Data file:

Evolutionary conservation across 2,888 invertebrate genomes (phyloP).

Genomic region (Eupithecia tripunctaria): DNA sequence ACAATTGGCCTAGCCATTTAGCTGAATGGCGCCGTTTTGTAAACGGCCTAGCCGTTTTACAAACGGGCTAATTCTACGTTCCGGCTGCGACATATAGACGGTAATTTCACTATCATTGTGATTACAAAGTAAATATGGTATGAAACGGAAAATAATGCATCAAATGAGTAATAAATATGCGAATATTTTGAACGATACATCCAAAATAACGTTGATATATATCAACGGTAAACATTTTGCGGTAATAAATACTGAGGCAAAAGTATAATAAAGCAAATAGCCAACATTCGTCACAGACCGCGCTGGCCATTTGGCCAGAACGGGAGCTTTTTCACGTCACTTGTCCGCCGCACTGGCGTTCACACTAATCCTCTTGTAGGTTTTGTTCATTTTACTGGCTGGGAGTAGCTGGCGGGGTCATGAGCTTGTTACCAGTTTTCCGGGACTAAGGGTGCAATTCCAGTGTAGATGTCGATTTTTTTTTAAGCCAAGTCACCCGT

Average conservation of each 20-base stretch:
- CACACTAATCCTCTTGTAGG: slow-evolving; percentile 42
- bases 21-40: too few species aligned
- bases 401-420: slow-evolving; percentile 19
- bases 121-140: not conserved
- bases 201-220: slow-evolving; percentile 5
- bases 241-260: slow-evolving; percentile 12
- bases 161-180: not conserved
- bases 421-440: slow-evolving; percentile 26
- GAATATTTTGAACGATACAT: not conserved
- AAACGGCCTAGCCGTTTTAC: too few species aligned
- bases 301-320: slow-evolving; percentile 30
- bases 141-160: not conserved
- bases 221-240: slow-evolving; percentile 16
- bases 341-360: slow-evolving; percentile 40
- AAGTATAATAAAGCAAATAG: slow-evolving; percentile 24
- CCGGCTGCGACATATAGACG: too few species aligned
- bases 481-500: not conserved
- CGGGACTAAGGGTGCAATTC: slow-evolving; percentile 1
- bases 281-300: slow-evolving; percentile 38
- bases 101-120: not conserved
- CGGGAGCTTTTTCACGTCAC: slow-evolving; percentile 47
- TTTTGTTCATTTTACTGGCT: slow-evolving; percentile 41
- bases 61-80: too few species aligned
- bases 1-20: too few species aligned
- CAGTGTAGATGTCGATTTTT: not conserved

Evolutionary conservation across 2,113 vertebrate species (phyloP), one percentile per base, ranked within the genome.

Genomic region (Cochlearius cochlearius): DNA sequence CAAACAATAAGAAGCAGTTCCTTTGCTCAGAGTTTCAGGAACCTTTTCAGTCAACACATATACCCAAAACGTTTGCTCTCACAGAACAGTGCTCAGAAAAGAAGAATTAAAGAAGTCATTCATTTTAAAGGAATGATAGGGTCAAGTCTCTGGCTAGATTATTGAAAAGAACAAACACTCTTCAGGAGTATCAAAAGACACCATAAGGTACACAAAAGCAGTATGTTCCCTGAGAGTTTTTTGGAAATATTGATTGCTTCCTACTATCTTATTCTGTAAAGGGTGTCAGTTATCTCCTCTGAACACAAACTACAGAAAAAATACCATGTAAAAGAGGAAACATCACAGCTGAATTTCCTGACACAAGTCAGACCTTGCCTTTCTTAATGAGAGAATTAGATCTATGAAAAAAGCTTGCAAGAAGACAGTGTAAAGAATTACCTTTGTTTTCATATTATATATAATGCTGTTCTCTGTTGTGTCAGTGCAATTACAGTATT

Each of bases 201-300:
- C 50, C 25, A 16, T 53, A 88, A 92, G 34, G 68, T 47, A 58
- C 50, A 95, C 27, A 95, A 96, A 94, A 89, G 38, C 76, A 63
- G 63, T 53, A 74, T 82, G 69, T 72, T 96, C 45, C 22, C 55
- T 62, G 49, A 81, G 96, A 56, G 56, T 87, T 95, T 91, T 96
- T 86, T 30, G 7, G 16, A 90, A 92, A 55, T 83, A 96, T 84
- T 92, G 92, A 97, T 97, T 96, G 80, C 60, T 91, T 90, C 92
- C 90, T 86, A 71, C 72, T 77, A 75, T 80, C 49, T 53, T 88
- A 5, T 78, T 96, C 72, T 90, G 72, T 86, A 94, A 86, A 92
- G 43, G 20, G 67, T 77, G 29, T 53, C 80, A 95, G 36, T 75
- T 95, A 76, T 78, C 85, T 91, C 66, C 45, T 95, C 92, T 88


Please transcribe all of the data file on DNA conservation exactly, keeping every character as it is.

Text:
Evolutionary conservation across 2,888 invertebrate genomes (phyloP).

Genomic region (Eupithecia tripunctaria): DNA sequence ACAATTGGCCTAGCCATTTAGCTGAATGGCGCCGTTTTGTAAACGGCCTAGCCGTTTTACAAACGGGCTAATTCTACGTTCCGGCTGCGACATATAGACGGTAATTTCACTATCATTGTGATTACAAAGTAAATATGGTATGAAACGGAAAATAATGCATCAAATGAGTAATAAATATGCGAATATTTTGAACGATACATCCAAAATAACGTTGATATATATCAACGGTAAACATTTTGCGGTAATAAATACTGAGGCAAAAGTATAATAAAGCAAATAGCCAACATTCGTCACAGACCGCGCTGGCCATTTGGCCAGAACGGGAGCTTTTTCACGTCACTTGTCCGCCGCACTGGCGTTCACACTAATCCTCTTGTAGGTTTTGTTCATTTTACTGGCTGGGAGTAGCTGGCGGGGTCATGAGCTTGTTACCAGTTTTCCGGGACTAAGGGTGCAATTCCAGTGTAGATGTCGATTTTTTTTTAAGCCAAGTCACCCGT

Average conservation of each 20-base stretch:
- CACACTAATCCTCTTGTAGG: slow-evolving; percentile 42
- bases 21-40: too few species aligned
- bases 401-420: slow-evolving; percentile 19
- bases 121-140: not conserved
- bases 201-220: slow-evolving; percentile 5
- bases 241-260: slow-evolving; percentile 12
- bases 161-180: not conserved
- bases 421-440: slow-evolving; percentile 26
- GAATATTTTGAACGATACAT: not conserved
- AAACGGCCTAGCCGTTTTAC: too few species aligned
- bases 301-320: slow-evolving; percentile 30
- bases 141-160: not conserved
- bases 221-240: slow-evolving; percentile 16
- bases 341-360: slow-evolving; percentile 40
- AAGTATAATAAAGCAAATAG: slow-evolving; percentile 24
- CCGGCTGCGACATATAGACG: too few species aligned
- bases 481-500: not conserved
- CGGGACTAAGGGTGCAATTC: slow-evolving; percentile 1
- bases 281-300: slow-evolving; percentile 38
- bases 101-120: not conserved
- CGGGAGCTTTTTCACGTCAC: slow-evolving; percentile 47
- TTTTGTTCATTTTACTGGCT: slow-evolving; percentile 41
- bases 61-80: too few species aligned
- bases 1-20: too few species aligned
- CAGTGTAGATGTCGATTTTT: not conserved

Evolutionary conservation across 2,113 vertebrate species (phyloP), one percentile per base, ranked within the genome.

Genomic region (Cochlearius cochlearius): DNA sequence CAAACAATAAGAAGCAGTTCCTTTGCTCAGAGTTTCAGGAACCTTTTCAGTCAACACATATACCCAAAACGTTTGCTCTCACAGAACAGTGCTCAGAAAAGAAGAATTAAAGAAGTCATTCATTTTAAAGGAATGATAGGGTCAAGTCTCTGGCTAGATTATTGAAAAGAACAAACACTCTTCAGGAGTATCAAAAGACACCATAAGGTACACAAAAGCAGTATGTTCCCTGAGAGTTTTTTGGAAATATTGATTGCTTCCTACTATCTTATTCTGTAAAGGGTGTCAGTTATCTCCTCTGAACACAAACTACAGAAAAAATACCATGTAAAAGAGGAAACATCACAGCTGAATTTCCTGACACAAGTCAGACCTTGCCTTTCTTAATGAGAGAATTAGATCTATGAAAAAAGCTTGCAAGAAGACAGTGTAAAGAATTACCTTTGTTTTCATATTATATATAATGCTGTTCTCTGTTGTGTCAGTGCAATTACAGTATT

Each of bases 201-300:
- C 50, C 25, A 16, T 53, A 88, A 92, G 34, G 68, T 47, A 58
- C 50, A 95, C 27, A 95, A 96, A 94, A 89, G 38, C 76, A 63
- G 63, T 53, A 74, T 82, G 69, T 72, T 96, C 45, C 22, C 55
- T 62, G 49, A 81, G 96, A 56, G 56, T 87, T 95, T 91, T 96
- T 86, T 30, G 7, G 16, A 90, A 92, A 55, T 83, A 96, T 84
- T 92, G 92, A 97, T 97, T 96, G 80, C 60, T 91, T 90, C 92
- C 90, T 86, A 71, C 72, T 77, A 75, T 80, C 49, T 53, T 88
- A 5, T 78, T 96, C 72, T 90, G 72, T 86, A 94, A 86, A 92
- G 43, G 20, G 67, T 77, G 29, T 53, C 80, A 95, G 36, T 75
- T 95, A 76, T 78, C 85, T 91, C 66, C 45, T 95, C 92, T 88